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Otologic
September 1962

Stapedectomy and Tympanoplasty: PART II: TYMPANOPLASTY

Arch Otolaryngol. 1962;76(3):227-232. doi:10.1001/archotol.1962.00740050235007
Abstract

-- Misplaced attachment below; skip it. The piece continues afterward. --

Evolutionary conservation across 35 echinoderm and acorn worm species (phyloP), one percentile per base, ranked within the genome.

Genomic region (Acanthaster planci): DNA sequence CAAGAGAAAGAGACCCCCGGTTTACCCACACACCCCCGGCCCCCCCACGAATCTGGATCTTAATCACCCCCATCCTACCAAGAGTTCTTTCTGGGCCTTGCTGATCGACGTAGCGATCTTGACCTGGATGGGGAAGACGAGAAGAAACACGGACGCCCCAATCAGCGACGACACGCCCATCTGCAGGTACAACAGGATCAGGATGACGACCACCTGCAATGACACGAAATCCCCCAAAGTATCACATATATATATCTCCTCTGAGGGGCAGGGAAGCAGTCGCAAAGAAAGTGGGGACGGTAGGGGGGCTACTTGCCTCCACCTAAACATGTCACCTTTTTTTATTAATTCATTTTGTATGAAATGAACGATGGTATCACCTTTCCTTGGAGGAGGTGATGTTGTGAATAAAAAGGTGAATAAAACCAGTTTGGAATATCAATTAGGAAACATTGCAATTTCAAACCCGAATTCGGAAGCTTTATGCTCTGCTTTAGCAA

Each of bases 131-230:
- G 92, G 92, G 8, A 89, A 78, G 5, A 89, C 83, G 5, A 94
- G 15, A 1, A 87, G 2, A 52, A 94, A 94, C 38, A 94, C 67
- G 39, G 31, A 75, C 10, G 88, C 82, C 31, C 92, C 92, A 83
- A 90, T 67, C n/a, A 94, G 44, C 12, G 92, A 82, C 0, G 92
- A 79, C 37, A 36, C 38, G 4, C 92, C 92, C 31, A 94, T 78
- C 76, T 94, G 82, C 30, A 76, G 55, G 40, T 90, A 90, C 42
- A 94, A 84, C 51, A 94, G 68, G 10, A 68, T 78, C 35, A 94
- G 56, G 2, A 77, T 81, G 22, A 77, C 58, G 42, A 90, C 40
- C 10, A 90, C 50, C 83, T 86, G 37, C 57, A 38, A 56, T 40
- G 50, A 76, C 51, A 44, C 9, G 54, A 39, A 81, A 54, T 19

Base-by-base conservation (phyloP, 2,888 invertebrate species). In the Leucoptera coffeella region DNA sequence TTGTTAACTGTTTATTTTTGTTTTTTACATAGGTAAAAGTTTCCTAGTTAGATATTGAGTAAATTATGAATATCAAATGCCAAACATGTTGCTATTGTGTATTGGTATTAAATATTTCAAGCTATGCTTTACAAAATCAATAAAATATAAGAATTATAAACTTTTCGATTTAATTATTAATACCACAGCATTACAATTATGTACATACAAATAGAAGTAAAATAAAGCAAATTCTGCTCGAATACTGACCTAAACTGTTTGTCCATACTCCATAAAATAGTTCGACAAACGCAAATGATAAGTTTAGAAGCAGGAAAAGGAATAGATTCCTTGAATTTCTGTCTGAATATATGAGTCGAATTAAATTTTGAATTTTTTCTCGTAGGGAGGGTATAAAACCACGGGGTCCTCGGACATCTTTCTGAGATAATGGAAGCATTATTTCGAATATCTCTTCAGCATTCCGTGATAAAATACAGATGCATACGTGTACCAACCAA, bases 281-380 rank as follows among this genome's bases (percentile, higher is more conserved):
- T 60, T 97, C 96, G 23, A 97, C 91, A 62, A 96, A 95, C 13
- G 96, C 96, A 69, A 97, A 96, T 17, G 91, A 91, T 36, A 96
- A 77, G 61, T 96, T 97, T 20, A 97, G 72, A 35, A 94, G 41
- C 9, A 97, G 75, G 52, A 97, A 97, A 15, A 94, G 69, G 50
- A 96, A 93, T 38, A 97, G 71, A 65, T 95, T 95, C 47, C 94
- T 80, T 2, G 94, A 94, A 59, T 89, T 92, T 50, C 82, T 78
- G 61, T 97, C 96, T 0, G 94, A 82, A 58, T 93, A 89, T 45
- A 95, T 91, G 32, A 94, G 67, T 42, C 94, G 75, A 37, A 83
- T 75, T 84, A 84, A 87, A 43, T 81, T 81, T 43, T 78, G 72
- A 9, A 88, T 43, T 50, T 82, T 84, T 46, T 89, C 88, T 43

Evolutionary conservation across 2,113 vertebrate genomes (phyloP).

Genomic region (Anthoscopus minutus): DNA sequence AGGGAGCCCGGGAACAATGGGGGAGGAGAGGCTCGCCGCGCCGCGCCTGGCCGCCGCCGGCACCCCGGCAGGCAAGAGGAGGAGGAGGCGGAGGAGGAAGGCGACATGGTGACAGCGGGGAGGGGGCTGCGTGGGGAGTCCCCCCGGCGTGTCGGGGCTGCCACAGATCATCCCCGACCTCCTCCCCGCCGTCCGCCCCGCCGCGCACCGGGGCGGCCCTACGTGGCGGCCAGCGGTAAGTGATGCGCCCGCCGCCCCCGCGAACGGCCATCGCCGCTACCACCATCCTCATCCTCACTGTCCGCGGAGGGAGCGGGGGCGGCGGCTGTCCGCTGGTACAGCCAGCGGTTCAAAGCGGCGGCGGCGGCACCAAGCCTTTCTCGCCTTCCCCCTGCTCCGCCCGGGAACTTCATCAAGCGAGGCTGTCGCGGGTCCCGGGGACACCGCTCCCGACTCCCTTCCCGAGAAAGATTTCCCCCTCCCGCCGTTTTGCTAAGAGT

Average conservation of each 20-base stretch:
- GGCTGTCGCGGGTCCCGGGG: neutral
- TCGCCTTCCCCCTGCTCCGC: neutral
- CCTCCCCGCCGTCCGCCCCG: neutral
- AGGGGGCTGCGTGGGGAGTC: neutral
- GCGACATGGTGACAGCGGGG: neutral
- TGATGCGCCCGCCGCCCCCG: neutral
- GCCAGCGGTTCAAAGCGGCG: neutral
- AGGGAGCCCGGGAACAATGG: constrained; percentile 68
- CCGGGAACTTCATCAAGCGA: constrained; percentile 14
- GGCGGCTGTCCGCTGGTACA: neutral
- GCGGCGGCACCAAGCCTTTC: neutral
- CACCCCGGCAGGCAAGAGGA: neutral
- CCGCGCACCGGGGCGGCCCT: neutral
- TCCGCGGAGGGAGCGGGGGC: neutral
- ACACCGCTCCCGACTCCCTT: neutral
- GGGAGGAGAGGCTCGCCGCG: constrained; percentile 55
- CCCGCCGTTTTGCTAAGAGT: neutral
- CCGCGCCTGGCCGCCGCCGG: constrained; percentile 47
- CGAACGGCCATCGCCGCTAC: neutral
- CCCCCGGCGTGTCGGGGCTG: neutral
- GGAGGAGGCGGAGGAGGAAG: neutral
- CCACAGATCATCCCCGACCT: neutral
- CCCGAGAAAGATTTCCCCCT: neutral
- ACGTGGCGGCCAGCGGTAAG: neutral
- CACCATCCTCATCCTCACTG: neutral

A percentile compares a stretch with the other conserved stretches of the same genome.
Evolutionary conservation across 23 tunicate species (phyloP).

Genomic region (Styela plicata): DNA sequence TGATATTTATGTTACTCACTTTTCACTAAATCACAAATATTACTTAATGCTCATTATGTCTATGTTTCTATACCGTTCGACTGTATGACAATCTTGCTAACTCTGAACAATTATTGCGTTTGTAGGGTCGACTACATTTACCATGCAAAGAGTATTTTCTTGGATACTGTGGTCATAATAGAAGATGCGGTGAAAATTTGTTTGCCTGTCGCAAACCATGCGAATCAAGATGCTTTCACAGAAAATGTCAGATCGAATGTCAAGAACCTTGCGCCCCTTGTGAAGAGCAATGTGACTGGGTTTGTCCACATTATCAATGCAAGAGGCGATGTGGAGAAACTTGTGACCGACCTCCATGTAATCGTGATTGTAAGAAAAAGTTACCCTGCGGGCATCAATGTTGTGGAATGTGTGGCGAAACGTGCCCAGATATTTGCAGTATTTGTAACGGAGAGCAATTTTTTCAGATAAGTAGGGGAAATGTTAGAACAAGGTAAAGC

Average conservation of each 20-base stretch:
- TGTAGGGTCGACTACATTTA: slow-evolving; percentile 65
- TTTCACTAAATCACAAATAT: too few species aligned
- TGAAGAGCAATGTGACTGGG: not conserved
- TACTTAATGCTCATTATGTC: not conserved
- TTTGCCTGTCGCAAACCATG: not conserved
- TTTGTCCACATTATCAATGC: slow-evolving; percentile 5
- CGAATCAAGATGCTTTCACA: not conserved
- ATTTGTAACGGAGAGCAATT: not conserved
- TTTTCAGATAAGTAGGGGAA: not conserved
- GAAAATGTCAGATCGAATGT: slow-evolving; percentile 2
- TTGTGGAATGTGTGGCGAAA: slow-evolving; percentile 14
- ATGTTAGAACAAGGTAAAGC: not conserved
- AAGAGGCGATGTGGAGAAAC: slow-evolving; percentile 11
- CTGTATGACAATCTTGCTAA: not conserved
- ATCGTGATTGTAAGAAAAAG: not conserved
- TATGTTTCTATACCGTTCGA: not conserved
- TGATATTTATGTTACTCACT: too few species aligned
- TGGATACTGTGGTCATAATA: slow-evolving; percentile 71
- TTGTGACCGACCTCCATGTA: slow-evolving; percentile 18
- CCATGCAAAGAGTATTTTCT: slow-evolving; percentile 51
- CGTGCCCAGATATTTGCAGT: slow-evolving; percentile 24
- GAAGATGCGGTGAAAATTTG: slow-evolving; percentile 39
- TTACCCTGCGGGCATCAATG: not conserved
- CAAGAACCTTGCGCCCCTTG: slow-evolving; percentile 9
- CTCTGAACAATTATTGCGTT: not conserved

Introduction  In the tympanoplastic reconstruction of the ear drum the skin of the external auditory canal and vein or fascia grafts have proven to be the best available tissues. The canal skin and vein may be used either singly or in combination. If the perforation involves less than one-half of the tympanic membrane, either the canal skin or the vein are used singly. In the small perforations, most otologists prefer the vein alone. When the perforation involves more than one-half of the tympanic membrane, I prefer to use the sliding canal graft combined with vein or fascia. The sliding canal graft may be the superior or inferior skin of the external auditory canal.The superior sliding canal graft is essentially a fenestration-type flap with the elevation in continuity of the squamous epithelium from the outer portion of the drum membrane. The endomeatal graft utilizing the skin of the superior anterior

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